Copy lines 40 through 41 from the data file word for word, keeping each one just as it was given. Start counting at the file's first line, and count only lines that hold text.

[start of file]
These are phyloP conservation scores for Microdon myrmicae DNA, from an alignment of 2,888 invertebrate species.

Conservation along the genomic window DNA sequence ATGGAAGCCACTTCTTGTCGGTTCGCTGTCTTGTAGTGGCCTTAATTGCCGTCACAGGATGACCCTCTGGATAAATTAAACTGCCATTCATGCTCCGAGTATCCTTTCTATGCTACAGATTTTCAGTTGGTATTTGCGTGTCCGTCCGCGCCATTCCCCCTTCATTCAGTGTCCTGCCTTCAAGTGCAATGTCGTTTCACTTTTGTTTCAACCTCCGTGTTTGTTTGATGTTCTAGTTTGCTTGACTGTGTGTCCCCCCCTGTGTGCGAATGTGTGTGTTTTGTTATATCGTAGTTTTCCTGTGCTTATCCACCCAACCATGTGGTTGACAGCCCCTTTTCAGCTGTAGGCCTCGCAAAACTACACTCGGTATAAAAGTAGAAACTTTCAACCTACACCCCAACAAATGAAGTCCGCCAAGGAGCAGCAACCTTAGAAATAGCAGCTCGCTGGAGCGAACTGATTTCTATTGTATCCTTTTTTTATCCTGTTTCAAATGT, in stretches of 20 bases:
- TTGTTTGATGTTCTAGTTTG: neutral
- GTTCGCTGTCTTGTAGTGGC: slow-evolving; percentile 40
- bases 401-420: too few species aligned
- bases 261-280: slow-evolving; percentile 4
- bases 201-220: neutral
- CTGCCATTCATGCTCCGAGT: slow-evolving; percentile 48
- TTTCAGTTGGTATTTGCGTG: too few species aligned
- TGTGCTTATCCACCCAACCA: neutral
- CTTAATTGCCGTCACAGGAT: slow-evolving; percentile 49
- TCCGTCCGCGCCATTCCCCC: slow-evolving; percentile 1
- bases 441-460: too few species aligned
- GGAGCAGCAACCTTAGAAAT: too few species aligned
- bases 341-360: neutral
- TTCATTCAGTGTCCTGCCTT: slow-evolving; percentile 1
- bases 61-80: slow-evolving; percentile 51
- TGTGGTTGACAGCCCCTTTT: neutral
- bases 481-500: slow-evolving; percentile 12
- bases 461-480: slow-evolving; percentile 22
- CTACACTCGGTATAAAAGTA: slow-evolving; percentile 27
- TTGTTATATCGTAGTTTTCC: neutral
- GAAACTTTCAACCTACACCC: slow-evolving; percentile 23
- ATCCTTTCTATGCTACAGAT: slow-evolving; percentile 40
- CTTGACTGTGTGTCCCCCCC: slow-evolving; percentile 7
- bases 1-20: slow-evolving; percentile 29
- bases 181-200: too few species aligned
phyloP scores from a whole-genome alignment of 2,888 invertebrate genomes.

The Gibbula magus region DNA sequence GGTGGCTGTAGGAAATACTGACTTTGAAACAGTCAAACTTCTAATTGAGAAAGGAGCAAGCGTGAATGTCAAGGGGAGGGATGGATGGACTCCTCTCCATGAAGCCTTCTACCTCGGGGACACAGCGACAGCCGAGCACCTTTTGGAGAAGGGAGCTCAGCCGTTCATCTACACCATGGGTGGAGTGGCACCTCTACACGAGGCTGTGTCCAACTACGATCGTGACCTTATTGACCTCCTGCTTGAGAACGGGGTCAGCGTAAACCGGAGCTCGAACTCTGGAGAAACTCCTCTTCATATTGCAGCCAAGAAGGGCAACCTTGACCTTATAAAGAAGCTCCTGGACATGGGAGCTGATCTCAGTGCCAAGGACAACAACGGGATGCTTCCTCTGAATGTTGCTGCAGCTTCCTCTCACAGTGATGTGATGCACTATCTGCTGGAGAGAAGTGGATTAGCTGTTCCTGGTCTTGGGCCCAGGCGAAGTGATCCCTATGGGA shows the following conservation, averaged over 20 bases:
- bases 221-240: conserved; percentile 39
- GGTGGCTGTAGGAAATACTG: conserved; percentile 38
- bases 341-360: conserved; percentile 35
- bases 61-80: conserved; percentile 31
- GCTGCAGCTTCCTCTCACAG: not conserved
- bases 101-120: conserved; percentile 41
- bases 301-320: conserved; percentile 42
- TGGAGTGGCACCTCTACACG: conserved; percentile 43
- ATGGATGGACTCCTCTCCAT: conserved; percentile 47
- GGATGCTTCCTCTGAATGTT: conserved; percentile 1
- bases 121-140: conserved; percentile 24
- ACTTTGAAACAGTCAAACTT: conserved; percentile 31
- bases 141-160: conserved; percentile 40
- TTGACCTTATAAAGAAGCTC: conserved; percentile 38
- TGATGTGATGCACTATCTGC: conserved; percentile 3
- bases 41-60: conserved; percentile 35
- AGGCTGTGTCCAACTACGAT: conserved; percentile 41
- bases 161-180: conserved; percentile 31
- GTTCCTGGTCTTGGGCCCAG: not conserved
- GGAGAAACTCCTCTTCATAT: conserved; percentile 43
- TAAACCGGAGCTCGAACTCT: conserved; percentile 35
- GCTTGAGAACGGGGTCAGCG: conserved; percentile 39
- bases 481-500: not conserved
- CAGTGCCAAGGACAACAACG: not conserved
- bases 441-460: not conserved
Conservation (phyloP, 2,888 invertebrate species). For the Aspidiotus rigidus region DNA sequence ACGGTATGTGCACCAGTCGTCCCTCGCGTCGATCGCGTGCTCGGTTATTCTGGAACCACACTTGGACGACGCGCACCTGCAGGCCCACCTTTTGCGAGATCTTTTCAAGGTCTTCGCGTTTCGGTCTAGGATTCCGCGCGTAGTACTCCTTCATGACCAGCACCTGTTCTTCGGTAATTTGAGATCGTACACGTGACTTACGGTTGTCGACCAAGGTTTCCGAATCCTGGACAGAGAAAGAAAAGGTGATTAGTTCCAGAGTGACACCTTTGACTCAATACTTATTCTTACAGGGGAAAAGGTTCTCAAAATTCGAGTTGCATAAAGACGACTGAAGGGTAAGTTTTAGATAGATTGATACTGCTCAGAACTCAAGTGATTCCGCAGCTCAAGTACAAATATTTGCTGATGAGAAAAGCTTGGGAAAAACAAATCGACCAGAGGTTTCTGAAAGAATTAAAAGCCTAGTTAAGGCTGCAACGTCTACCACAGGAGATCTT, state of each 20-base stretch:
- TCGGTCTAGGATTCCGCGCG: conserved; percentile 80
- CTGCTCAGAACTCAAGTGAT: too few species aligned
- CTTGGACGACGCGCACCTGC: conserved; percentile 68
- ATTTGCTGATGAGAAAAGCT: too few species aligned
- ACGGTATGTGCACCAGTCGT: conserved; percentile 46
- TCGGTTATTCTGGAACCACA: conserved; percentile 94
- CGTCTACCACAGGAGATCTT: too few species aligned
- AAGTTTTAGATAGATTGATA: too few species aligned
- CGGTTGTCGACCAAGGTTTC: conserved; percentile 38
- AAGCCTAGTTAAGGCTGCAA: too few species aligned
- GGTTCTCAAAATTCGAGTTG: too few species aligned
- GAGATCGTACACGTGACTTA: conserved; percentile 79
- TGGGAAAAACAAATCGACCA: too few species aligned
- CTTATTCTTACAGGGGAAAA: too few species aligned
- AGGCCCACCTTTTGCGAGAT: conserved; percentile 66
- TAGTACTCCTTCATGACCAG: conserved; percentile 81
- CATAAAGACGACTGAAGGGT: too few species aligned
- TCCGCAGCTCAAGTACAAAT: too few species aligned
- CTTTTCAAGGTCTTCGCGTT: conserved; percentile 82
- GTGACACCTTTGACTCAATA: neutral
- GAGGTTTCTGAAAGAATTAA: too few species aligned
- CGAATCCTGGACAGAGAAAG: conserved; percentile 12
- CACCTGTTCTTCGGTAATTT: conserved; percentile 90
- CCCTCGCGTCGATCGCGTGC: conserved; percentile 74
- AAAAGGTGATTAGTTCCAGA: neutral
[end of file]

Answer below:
- bases 121-140: conserved; percentile 24
- ACTTTGAAACAGTCAAACTT: conserved; percentile 31